# Stuck on this maths question

Stephanie is making a wire sculpture. She bends a piece of thin wire of length 48cm into a Pentagon ABCDE

Angle AED= Angle CDE = 90 degrees

AB=BC=ED

AE=CD

Stephanie wants to maximise the area of the pentagon.

Use calculus to find the maximum area of the pentagon. [10 marks]

im not entirely how to approach the question. ive tried and ive got no where near the answer.
Original post by ZainulAli1234
Stephanie is making a wire sculpture. She bends a piece of thin wire of length 48cm into a Pentagon ABCDE

Angle AED= Angle CDE = 90 degrees

AB=BC=ED

AE=CD

Stephanie wants to maximise the area of the pentagon.

Use calculus to find the maximum area of the pentagon. [10 marks]

im not entirely how to approach the question. ive tried and ive got no where near the answer.

What have you tried, exactly??

The main things to do here is to introduce a variable concerning the sides of the pentagon, and hence determine what the area is in terms of this variable. Having that, it's straight-forward maximisation problem from here. A diagram of this pentagon would also be useful to draw.
Try drawing it out (marking out the sides of the same length, and the right angles), and seeing if you can spot how you would calculate the area. Since you know three sides are the same length, and another pair are, and their total length, you can get an expression for the total length in terms of one variable. Choosing your variable appropriately will let you write an expression for the area more easily too.
there is a diagram its basically a rectangle but on one side instead of a side there are two lines making a point of a triangle.
so ive made AB=Bc=ED be 3x and AE=CD be 2y.I knew that since the perimeter was 48 => 3x+2y=48.
after this i thinking of using the 1/2absinc equation to find the area of the triangle bt its not calculus.
Original post by RDKGames
What have you tried, exactly??

The main things to do here is to introduce a variable concerning the sides of the pentagon, and hence determine what the area is in terms of this variable. Having that, it's straight-forward maximisation problem from here. A diagram of this pentagon would also be useful to draw.
Original post by ZainulAli1234
there is a diagram its basically a rectangle but on one side instead of a side there are two lines making a point of a triangle.
so ive made AB=Bc=ED be 3x and AE=CD be 2y.I knew that since the perimeter was 48 => 3x+2y=48.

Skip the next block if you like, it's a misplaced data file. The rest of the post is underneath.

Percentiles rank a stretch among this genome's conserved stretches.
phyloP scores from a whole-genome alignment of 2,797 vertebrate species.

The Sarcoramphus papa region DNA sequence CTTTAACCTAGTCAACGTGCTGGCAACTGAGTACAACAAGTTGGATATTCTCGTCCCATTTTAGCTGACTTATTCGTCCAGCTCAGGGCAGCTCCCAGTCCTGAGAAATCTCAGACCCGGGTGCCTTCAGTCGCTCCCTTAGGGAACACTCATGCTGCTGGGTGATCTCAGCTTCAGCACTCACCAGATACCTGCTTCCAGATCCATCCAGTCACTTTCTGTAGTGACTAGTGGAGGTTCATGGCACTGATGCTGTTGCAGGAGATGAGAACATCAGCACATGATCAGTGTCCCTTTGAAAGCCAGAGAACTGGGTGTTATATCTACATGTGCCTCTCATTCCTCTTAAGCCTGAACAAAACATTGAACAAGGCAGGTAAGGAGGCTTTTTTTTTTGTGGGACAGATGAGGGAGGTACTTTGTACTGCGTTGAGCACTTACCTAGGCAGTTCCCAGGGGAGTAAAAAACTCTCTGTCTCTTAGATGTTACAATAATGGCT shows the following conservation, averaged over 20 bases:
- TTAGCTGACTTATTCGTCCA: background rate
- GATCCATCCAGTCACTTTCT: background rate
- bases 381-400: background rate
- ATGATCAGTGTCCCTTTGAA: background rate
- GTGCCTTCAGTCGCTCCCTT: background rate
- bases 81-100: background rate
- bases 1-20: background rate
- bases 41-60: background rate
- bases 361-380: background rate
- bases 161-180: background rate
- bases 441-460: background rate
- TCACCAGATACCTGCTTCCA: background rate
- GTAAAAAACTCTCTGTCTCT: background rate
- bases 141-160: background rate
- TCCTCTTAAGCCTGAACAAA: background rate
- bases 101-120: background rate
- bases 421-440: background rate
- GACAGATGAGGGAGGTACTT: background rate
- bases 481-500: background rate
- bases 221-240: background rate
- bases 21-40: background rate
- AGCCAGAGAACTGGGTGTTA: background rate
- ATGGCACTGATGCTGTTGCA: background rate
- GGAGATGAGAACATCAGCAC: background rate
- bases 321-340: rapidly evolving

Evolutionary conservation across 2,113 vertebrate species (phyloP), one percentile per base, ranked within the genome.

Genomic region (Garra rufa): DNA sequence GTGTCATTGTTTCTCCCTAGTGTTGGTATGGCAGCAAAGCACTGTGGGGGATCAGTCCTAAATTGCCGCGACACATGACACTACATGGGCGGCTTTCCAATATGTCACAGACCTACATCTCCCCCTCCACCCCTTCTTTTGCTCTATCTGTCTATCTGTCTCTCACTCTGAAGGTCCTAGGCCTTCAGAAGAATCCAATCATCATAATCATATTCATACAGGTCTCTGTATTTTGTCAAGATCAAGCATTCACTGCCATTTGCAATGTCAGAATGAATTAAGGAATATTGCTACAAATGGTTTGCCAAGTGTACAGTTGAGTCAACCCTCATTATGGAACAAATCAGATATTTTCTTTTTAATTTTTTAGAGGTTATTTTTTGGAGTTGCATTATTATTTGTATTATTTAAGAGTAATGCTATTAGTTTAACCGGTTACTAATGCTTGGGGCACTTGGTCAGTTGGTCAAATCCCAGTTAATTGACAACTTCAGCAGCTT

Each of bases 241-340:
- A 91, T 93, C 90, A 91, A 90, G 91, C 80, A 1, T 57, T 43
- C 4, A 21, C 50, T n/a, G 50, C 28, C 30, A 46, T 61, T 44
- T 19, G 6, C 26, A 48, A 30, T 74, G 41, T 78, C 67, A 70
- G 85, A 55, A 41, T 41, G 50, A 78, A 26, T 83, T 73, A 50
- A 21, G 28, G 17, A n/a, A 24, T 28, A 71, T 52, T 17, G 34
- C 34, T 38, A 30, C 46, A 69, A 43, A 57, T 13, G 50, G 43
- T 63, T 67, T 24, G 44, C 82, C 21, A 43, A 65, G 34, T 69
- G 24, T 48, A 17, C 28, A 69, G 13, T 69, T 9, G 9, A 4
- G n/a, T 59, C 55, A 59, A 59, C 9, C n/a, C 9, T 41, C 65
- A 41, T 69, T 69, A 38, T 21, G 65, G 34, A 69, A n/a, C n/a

after this i thinking of using the 1/2absinc equation to find the area of the triangle bt its not calculus.

Yes, $3x+2y = 48$ is an equation to be satisfied. Leave it alone for now.

First express the area in terms of $x,y$. The rectangle is obviously, but for the triangle you can make use of the formula 1/2absinC. Hopefully the angle C is obvious, given that this triangle of interest is actually equilateral.

The calculus bit comes later, so for now just work out what the area of the pentagon is in terms of $x,y$.
Any chance you could post a photo of the question, please?
Original post by ZainulAli1234
there is a diagram its basically a rectangle but on one side instead of a side there are two lines making a point of a triangle.
so ive made AB=Bc=ED be 3x and AE=CD be 2y.I knew that since the perimeter was 48 => 3x+2y=48.
after this i thinking of using the 1/2absinc equation to find the area of the triangle bt its not calculus.
Original post by ZainulAli1234
Stephanie is making a wire sculpture. She bends a piece of thin wire of length 48cm into a Pentagon ABCDE

Angle AED= Angle CDE = 90 degrees

AB=BC=ED

AE=CD

Stephanie wants to maximise the area of the pentagon.

Use calculus to find the maximum area of the pentagon. [10 marks]

im not entirely how to approach the question. ive tried and ive got no where near the answer.

3x + 2y = 48
y = 1/2(48-3x) = 24 - 1.5x

Area of rectangle = x(24-1.5x) = 24-1.5x^2
Area of equilateral triangle = 1/2absinC = 1/2x*xsin60 = (√3/4)x^2

Total Area = (√3/4)x^2 + 24 -1.5x^2
Simplified Area = ((√3-6)/4)x^2 +24x

dA/dx = ((√3-6)/2)x + 24
((√3-6)/2)x + 24 = 0
((√3-6)/2)x = -24
(√3-6)x = -48
x = (96 + 16√3x)/11

d^2A/dx^2 = (√3-6)/2
(√3-6)/2 < 0 therefore maximum

Area = 134.95cm^2
Area = 135cm^2 3sf.
Original post by Asuleman04
3x + 2y = 48

You're replying to a two year old thread, but can you remove or edit your post please - you are breaking forum rules by posting a full solution!

Thanks
Original post by ZainulAli1234
Stephanie is making a wire sculpture. She bends a piece of thin wire of length 48cm into a Pentagon ABCDE

Angle AED= Angle CDE = 90 degrees

AB=BC=ED

AE=CD

Stephanie wants to maximise the area of the pentagon.

Use calculus to find the maximum area of the pentagon. [10 marks]

im not entirely how to approach the question. ive tried and ive got no where near the answer.
do you still have the mark scheme for this paper? i know its been 4 years
Original post by ZainulAli1234
Stephanie is making a wire sculpture. She bends a piece of thin wire of length 48cm into a Pentagon ABCDE

Angle AED= Angle CDE = 90 degrees

AB=BC=ED

AE=CD

Stephanie wants to maximise the area of the pentagon.

Use calculus to find the maximum area of the pentagon. [10 marks]

im not entirely how to approach the question. ive tried and ive got no where near the answer.